8.4 Bond Polarity and Electronegativity

  • Electronegativity
  • Linus Pauling (1901-1994) developed the first and most widely used electronegativity scale
  • Electronegativity can be used to estimate whether a given bond will be nonpolar or polar covalent, or ionic
  • The electronegativity of an atom in a molecule is related to its ionization energy and electron affinity
  • Fluorine, the most electronegative element, has an electronegativity of 4.0
  • The least electronegative element, cesium, has an electronegativity of 0.7
slide21

8.4 Bond Polarity and Electronegativity

  • Electronegativity and bond polarity
  • The greater the difference in electronegativity between two atoms, the more polar their bond
slide22

8.4 Bond Polarity and Electronegativity

  • Electronegativity and bond polarity
slide23

8.4 Bond Polarity and Electronegativity

  • Dipole Moments
  • We can indicate the polarity of the HF molecule in two ways:
  • Polarity helps determine many of the properties of substances such as hydrogen bonding and solvation
  • How can we quantify the polarity of molecule? For the two equal and opposite charges, the dipole moment is:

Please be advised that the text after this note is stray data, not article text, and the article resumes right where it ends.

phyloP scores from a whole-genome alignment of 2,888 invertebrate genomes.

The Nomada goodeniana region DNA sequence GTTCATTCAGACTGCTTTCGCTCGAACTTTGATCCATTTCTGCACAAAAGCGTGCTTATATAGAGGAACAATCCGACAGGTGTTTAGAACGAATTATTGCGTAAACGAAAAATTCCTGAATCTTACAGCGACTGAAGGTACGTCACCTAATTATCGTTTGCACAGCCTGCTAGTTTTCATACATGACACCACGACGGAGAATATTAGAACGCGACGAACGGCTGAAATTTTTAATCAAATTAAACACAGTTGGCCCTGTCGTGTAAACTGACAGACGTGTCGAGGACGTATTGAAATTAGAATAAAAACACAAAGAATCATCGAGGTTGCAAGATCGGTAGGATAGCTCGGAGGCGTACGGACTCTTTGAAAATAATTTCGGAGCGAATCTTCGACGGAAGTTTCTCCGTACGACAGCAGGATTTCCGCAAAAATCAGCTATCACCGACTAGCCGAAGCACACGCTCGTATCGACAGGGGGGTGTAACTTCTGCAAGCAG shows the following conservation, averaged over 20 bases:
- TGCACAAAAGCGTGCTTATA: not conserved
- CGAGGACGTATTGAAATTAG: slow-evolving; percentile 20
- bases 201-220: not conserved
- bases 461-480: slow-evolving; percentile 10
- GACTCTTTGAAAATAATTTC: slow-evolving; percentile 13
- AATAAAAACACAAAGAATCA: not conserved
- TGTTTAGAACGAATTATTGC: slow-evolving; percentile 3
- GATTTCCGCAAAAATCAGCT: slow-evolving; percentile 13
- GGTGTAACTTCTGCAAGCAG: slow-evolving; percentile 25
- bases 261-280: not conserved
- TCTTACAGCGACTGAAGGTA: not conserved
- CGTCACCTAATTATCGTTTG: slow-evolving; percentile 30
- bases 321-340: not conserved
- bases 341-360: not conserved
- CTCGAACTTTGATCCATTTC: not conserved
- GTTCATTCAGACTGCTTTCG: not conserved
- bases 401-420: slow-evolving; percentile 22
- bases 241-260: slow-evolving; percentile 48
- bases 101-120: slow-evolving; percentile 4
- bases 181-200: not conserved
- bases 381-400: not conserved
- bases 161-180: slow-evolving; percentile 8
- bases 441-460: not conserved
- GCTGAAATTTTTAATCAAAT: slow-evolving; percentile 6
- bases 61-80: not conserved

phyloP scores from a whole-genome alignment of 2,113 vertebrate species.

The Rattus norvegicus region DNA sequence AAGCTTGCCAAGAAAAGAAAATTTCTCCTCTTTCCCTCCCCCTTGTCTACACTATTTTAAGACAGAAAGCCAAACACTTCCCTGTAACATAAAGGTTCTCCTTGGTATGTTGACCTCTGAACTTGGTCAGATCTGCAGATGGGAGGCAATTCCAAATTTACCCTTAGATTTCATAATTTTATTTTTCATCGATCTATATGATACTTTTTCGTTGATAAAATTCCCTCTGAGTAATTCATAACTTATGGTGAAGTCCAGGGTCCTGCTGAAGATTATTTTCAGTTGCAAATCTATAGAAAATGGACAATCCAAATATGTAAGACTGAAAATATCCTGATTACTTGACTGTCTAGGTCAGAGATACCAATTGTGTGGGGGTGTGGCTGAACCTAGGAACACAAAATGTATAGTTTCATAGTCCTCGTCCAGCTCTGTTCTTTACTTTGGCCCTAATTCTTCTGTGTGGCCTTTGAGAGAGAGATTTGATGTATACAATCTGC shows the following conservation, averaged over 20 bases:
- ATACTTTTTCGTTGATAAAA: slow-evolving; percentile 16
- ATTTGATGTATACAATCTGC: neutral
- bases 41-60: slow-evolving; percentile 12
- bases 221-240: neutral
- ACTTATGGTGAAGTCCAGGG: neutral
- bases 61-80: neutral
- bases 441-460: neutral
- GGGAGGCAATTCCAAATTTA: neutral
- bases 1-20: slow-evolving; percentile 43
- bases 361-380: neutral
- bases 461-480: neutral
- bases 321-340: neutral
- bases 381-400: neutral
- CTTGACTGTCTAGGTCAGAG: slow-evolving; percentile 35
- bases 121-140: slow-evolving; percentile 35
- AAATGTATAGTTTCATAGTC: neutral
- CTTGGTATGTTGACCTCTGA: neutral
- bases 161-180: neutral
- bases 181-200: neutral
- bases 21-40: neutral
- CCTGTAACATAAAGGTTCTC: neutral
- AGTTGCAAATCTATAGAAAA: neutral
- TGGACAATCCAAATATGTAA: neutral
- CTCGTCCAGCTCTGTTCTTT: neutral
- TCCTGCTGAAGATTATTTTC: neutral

• , dipole moment (C·m or debye, D)
  • Q, charge (C)
  • r, distance (m)
  • 1 D = 3.34 × 10-30C·m
slide24

Solution

Sample Exercise 8.5 Dipole Moments of Diatomic Molecules

The bond length in the HCl molecule is 1.27 Å. (a) Calculate the dipole moment, in debyes, that would result if the charges on the H and Cl atoms were 1+ and 1–, respectively. (b) The experimentally measured dipole moment of HCl(g) is 1.08 D. What magnitude of charge, in units of e, on the H and Cl atoms would lead to this dipole moment?

slide25

8.4 Bond Polarity and Electronegativity

  • Dipole Moments
  • The actual charges on the atoms decrease from 0.41 in HF to 0.057 in HI
slide26

8.4 Bond Polarity and Electronegativity

  • Differentiating ionic and covalent bonding
  • The ability to quickly categorize the predominant bonding interactions in a substance as covalent or ionic imparts considerable insight into the properties of that substance
  • By considering the interaction between a metal and a nonmetal
  • SnCl4: colorless liquid, mp -33 ˚C, bp 114 ˚C, polar covalent
  • To use the difference in electronegativity
  • SnCl4: 1.2; NaCl: 2.1
  • MnO: 2.0, ionic; Mn2O7: 2.0, polar covalent
  • The increase in the oxidation state of a metal leads to an increase in the degree of covalent character in the bonding
slide27
Find the sum of valence electrons of all atoms in the polyatomic ion or molecule.

If it is an anion, add one electron for each negative charge.

If it is a cation, subtract one electron for each positive charge.

PCl3